Thursday, September 4, 2014

Woman's Work - January, 1859 Diary of Indiana farm mother Sarah Young Bovard

This diary follows a few years in the life of Sarah Bovard who lived on a farm in the countryside in Scott County, Indiana. Her life was fairly typical of the lives of most ordinary housewives in the middle of the 19C. But Sarah's diary also gives us a look at the specific and unpredictable nature of daily life. It allows us to abandon the fantasy for the immediate.

Life of a Typical Farm Wife

In general, the records of the 19th century tell us that whether a wife was of middling or more modest means, she spent her days managing the home and family. Her life was exhausting and not much different than her 18th century mothers.When her husband was at home, the wife was responsible for all household chores with or without help from others. She rose before sunrise and before most members of the family. If she had no help, she rekindled the fire, drew water, a put the kettle on to heat. She fed the chickens and milked the cow if the family had them. She kneaded dough for bread for breakfast and probably stirred a hominy pot that had slowly cooked overnight. She served breakfast to the family and then washed the pots and dishes. Then she began preparing the largest meal of the day, dinner which would be served about 1 or 2 pm.

When she was not cooking and serving meals, she made candles; did the laundry; mended, and sewed; made soap and starch. Most wives hatched, combed, and spun flax and cotton for thread. For woolen yarn, they separated, cleaned, oiled, carded, combed, and rolled the fleeces from usually filthy sheep in preparation for spinning with country-made or imported wheels. They bleached their yarns in the sun and dyed them by immersion in homemade broths, usually a concoction of herbs, local berries, or tree bark. The housewife knit her yarn into coarse stockings and warm mittens or more elaborate bonnets and hose. If she had a loom, she made her own fabrics for bedding and clothing and often made fabrics for neighbors.

She taught her daughters these skills, so that they could grow into acceptable wives. If a family could afford to buy yarn already carded, spun and dyed, the women of the house might spend their extra time sewing for themselves and perhaps others.

The wife tended the garden; dried apples and cherries; picked berries and beans; made sausage, preserves, and pies; pressed cider; buried fruits and vegetables to keep them over winter; drew water; and split kindling. She would need to carry about 30 pieces of wood each day to keep the fire going and haul countless buckets of water to the house. Wooden buckets weighed about 20 pounds when full. She also produced and tended the children and taught them as they grew. As the day came to an end, she prepared and served a light supper, cleaned up the tableware, mixed dough for the next day, and prepared a kettle for breakfast.

Throughout the night, she nursed hungry babies and banked the fading fire. When called, she also served as midwife and nurse for neighbors. She tended the elderly in her own extended family. She supervised household help, when the family could afford extra hands. Wives traded goods with other women. They might exchange excess produce, swap yarn for finished clothes, or butter for seeds. When husbands were away from home, wives oversaw any crop production or livestock and any family business obligations in addition to their regular chores.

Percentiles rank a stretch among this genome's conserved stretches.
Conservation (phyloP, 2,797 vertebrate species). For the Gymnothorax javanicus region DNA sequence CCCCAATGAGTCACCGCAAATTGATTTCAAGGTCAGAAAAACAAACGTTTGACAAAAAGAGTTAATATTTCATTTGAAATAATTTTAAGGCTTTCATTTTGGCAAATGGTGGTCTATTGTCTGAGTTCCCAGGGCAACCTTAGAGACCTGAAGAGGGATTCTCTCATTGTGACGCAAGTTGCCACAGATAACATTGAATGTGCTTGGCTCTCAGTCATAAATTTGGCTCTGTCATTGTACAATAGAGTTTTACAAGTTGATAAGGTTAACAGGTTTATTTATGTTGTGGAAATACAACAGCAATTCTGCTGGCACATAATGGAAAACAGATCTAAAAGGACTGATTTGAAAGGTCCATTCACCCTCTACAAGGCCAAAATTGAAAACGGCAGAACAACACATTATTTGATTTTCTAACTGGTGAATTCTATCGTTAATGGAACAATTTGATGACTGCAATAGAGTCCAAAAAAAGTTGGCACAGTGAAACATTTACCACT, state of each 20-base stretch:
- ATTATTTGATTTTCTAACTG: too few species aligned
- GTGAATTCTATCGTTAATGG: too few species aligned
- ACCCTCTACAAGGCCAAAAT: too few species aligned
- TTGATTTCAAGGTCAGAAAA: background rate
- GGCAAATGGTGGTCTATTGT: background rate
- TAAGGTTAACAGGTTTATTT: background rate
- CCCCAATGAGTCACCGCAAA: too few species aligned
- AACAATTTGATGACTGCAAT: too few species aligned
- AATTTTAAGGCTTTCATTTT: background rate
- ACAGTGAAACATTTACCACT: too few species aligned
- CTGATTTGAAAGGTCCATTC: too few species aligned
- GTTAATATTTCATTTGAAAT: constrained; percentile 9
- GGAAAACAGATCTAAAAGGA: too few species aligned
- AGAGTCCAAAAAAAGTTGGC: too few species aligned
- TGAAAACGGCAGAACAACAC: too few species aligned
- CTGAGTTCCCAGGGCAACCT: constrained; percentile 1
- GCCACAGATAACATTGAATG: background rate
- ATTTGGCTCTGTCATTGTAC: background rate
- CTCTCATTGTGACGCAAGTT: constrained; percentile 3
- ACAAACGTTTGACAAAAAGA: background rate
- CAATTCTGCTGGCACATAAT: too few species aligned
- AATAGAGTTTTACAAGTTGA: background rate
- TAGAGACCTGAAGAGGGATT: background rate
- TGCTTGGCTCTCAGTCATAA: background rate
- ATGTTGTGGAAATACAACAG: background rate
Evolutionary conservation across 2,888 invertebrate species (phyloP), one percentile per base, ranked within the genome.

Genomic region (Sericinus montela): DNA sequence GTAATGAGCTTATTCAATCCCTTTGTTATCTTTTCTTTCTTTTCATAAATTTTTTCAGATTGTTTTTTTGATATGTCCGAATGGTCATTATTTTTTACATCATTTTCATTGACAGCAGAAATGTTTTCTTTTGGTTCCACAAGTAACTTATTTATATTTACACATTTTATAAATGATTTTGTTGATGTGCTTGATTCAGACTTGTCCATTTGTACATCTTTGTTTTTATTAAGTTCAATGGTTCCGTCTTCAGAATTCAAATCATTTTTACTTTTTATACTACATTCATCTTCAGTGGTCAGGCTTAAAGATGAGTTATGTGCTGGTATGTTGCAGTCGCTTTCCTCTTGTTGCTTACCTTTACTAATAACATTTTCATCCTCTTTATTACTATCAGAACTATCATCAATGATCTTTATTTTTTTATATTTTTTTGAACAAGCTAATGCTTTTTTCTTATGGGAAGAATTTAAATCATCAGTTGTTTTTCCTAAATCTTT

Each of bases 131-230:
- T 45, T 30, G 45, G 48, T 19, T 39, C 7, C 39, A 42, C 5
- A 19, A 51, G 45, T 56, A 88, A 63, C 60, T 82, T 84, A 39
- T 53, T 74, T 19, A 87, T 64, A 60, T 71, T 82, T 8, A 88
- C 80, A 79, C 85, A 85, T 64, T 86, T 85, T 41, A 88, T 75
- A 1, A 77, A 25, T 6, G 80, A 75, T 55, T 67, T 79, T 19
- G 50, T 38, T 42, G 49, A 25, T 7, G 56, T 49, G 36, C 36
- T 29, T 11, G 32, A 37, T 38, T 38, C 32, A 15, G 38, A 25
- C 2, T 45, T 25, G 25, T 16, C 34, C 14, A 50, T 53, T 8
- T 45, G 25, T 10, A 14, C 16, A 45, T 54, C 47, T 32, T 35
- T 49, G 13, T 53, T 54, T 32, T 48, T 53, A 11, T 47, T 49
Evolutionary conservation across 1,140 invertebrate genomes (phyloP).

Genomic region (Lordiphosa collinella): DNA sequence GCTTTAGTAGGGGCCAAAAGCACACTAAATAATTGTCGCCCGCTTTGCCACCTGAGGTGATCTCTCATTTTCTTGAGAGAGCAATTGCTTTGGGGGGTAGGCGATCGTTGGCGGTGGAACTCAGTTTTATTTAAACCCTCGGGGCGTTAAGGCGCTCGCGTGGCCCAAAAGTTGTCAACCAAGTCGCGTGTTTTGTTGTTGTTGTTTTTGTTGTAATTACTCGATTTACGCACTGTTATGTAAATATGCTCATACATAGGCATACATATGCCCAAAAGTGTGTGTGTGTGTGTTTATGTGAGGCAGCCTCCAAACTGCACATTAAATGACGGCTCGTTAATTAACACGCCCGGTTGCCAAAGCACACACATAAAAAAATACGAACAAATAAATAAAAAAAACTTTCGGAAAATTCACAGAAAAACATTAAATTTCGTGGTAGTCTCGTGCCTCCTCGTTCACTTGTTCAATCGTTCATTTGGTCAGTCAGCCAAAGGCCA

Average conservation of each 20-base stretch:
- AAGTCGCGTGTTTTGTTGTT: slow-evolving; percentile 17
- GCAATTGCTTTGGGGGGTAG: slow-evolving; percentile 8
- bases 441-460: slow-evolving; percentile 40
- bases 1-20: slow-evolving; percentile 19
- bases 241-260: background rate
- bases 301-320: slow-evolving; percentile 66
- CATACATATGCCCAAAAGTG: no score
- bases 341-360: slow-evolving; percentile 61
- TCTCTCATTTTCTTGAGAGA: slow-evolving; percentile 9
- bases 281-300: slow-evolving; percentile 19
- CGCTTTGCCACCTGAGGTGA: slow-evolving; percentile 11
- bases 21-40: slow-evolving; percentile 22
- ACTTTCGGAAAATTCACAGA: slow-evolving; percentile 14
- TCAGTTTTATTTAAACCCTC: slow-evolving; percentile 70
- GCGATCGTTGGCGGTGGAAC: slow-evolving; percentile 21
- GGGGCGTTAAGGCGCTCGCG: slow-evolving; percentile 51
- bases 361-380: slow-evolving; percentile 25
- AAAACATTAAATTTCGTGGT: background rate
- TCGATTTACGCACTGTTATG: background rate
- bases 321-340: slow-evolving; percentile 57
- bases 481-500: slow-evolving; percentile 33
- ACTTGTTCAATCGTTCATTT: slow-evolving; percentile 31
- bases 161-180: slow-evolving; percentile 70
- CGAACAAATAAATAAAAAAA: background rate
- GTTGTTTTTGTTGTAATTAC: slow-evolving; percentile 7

About Sarah Waldsmith Young, Mrs. James W. Bovard

About the writer: Sarah Waldsmith Young was born on February 21, 1828 in Hamilton County, Ohio. She was the daughter of Abner Young, born 1799 in Maine, and Jane Waldsmith, born 1806 in Hamilton County, Ohio. Her husband James W. Bovard had been born in Steubenville, Ohio in 1828. They married February 29, 1844 in the small crossroads town of Alpha in Scott County, Indiana, which was nestled in southern Indiana.

By the time she began her diary in 1859 at age 31, she had eight children: Oliver William, February 9, 1845
Marion McKinley, January 11, 1847
Maria Jane, February 4, 1849
Freeman Daily, January 9, 1851
Melville Young; December 6, 1852
Abner Sinclair, October 13, 1854
George Finley, August 8, 1856
James Carvossa, July 20, 1858.

One of her children had died before she began writing her diary. Oliver William Bovard died Nov. 11, 1857 at 12 years, 8 months and 6 days old. By 1866, Sarah would have four more children, two would go on to become college presidents.

Diary of January, 1859

SATURDAY, JANUARY 1, 1859: John give me a turkey for dinner pap and Mother Catherine John George and K eat dinner with us a beautiful pleasant day received a letter from---Palmers

Sarah was having her family of 10 plus her relatives for New Year's Day dinner.

John Young, 21, was Sarah's brother. He was not yet married and working nearby as a farm hand on his Uncle Robert Foster's farm.

Sarah's father was Abner Young, born 1799, in Maine.

Sarah's mother was Jane Waldsmith Young, born 1806, in Hamilton County, Ohio.

Catherine Young Sampson was Sarah's sister. Catherine Young (born 1832) married Scott County farmer Isaac Sampson (born 1827) in 1851. By 1859, Catherine had 4 children: Martha Jane, age 6; Edward Mathias, age 4: John Luther, age 2, and Sarah, age 1. Catherine would have a son, Abner, in 1864.

George was Sarah's brother who was living with his parents. George Washington Young was born in 1847.

K was Sarah's brother Abner Knight Young, born 1844, who still lived at home with his parents.

SUNDAY, JANUARY 2, 1859: Quite pleasant. James (husband) went to see William Foster. Marion (son, 12) and Maria Jane (daughter, 10) went to meeting James went to meeting all this afternoon I am quite lonesome, getting tired staying home alone

William Foster was the oldest son of Robert C. Foster and Catherine Waldsmith. Catherine was Sarah's aunt. Sarah's cousin William Foster was born in 1834.

Marion was Sarah's son, Marion McKinley Bovard born in 1847.

Maria Jane Bovard was Sarah's daughter born in 1849.

MONDAY, JANUARY 3, 1859: Still pleasant, sun shines--beautiful day. I sit by the fire knitting and rocking the cradle, thinking of many things and wonder if I will be here this time next year or not.

Sarah's baby in the cradle was James Carvossa Bovard who was only 6 months old, born July 20, 1858.

TUESDAY, JANUARY 4, 1859: Another beautiful morning. Caravosso quit sick the rest are tolerby well. My teeth aching now and I wrote a letter to cousins Semantha and Milton Roseberry. James is building him a grainery the children is at school.